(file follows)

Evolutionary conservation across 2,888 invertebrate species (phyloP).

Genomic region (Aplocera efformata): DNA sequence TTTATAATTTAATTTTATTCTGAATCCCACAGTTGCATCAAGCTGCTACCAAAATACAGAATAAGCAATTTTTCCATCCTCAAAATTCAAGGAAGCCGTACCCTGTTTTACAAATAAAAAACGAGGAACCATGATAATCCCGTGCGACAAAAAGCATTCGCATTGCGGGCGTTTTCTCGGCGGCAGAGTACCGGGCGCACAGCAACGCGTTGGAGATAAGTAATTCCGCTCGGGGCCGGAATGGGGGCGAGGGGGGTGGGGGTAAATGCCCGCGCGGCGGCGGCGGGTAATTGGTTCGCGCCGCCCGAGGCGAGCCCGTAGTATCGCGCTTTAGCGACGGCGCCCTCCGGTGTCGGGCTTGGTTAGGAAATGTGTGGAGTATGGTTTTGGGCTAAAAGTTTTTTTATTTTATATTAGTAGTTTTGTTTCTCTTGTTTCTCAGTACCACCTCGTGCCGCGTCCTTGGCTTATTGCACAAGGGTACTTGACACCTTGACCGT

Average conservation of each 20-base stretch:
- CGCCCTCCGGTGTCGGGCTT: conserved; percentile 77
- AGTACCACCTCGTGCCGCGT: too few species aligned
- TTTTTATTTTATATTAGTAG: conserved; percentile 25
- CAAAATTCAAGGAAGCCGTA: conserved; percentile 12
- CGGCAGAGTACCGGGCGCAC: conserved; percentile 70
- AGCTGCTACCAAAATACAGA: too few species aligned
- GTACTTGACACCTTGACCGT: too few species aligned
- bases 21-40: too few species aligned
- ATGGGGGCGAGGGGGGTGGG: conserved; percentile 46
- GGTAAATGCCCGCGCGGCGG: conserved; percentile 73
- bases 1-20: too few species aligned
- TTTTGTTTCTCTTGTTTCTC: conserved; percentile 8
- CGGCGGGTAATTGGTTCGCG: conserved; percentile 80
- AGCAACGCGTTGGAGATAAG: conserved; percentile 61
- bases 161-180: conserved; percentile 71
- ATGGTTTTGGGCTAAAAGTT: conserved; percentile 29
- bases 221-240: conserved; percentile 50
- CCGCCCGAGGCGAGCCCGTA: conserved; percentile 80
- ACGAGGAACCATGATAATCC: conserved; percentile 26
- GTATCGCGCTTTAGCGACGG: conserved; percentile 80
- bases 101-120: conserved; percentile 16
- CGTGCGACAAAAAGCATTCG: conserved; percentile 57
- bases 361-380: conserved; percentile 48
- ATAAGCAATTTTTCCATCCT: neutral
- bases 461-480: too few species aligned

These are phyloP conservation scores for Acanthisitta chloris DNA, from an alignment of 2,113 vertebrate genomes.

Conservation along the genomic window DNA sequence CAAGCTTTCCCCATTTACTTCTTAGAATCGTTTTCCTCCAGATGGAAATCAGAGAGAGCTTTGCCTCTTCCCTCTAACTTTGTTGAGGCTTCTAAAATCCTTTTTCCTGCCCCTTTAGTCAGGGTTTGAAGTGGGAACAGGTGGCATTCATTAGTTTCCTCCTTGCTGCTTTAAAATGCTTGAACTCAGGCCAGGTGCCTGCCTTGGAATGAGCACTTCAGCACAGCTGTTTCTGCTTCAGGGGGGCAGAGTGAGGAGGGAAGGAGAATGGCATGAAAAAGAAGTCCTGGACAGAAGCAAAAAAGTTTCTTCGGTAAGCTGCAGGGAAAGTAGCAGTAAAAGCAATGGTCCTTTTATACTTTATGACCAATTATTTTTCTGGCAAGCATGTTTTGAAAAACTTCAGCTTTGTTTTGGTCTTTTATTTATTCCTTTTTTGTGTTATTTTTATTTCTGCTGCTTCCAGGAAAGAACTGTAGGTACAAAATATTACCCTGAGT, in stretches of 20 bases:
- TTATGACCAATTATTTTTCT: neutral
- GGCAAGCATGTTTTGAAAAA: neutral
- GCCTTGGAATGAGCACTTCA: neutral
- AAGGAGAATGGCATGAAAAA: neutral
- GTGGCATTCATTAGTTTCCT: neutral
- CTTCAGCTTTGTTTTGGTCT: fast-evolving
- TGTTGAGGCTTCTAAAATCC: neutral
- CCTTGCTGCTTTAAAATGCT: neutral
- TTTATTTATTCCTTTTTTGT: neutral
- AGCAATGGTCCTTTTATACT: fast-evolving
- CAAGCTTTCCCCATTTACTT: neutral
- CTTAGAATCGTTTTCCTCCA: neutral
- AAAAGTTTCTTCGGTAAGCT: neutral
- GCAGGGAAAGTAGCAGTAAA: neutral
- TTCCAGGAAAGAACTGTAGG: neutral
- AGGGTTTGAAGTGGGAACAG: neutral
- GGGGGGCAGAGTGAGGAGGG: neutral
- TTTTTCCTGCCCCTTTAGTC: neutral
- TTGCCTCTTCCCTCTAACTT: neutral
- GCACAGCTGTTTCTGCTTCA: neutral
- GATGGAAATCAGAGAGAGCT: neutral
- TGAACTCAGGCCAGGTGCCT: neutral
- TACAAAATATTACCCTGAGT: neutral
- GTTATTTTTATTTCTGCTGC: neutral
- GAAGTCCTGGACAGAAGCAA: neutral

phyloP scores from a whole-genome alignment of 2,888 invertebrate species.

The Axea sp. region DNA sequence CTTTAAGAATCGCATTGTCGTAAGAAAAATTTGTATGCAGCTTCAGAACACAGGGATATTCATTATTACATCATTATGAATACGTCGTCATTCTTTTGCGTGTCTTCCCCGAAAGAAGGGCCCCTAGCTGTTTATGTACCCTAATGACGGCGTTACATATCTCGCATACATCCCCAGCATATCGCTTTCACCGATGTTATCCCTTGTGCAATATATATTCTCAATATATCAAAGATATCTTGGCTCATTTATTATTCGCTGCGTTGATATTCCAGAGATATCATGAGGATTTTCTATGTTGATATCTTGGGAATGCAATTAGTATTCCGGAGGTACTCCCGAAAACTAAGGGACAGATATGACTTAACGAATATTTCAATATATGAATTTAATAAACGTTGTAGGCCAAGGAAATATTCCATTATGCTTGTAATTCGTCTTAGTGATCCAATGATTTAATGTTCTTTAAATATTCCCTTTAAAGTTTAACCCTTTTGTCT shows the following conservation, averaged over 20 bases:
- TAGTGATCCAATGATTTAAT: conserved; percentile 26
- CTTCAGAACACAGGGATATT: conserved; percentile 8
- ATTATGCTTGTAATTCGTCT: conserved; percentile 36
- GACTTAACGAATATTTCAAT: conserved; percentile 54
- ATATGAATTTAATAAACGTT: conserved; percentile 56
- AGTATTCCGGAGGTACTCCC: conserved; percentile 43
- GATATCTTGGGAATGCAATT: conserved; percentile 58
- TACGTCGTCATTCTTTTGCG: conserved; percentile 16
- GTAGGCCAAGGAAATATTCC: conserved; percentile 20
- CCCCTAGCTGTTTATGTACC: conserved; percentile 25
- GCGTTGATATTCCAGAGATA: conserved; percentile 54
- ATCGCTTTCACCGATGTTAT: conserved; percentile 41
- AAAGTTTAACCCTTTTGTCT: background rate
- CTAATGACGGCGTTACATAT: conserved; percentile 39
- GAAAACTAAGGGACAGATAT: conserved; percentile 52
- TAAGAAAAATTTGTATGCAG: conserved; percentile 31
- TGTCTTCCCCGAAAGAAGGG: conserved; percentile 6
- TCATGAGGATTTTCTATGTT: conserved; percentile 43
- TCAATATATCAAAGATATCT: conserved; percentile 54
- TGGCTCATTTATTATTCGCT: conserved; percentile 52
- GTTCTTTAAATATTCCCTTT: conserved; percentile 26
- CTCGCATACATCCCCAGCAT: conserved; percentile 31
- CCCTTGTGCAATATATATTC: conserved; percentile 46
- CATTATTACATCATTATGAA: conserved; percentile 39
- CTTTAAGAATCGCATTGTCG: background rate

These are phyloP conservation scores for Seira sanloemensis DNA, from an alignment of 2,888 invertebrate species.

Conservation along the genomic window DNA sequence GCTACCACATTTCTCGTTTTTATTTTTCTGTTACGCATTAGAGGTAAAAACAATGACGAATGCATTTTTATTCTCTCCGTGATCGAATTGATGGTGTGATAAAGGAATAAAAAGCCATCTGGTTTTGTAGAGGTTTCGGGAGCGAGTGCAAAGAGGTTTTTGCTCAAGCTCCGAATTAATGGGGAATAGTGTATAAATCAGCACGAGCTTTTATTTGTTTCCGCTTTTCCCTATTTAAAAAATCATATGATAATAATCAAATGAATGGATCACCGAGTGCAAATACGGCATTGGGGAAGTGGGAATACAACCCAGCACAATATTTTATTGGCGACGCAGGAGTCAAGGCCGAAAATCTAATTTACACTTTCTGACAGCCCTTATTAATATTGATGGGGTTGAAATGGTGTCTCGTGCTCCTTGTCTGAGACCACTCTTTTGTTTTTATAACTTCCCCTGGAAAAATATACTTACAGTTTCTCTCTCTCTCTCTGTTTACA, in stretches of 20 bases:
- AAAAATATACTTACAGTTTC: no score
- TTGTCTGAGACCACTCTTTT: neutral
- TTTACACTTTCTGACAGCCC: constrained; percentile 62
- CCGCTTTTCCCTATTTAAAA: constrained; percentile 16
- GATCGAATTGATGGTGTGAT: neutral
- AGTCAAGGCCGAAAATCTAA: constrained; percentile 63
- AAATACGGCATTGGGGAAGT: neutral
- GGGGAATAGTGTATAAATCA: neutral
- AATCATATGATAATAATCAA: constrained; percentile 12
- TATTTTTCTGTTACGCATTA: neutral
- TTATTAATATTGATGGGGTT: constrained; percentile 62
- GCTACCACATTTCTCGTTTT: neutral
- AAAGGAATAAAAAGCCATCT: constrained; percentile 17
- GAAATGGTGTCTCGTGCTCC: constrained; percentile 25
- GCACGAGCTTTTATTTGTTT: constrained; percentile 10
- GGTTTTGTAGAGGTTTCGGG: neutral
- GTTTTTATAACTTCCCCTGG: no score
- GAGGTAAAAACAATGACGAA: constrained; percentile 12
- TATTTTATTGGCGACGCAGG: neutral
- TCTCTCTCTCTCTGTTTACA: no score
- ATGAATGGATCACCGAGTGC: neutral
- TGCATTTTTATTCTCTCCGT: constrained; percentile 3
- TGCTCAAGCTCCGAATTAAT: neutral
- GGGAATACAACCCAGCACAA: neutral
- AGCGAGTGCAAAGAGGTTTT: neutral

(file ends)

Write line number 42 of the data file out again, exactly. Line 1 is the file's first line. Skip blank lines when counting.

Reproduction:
- CTTAGAATCGTTTTCCTCCA: neutral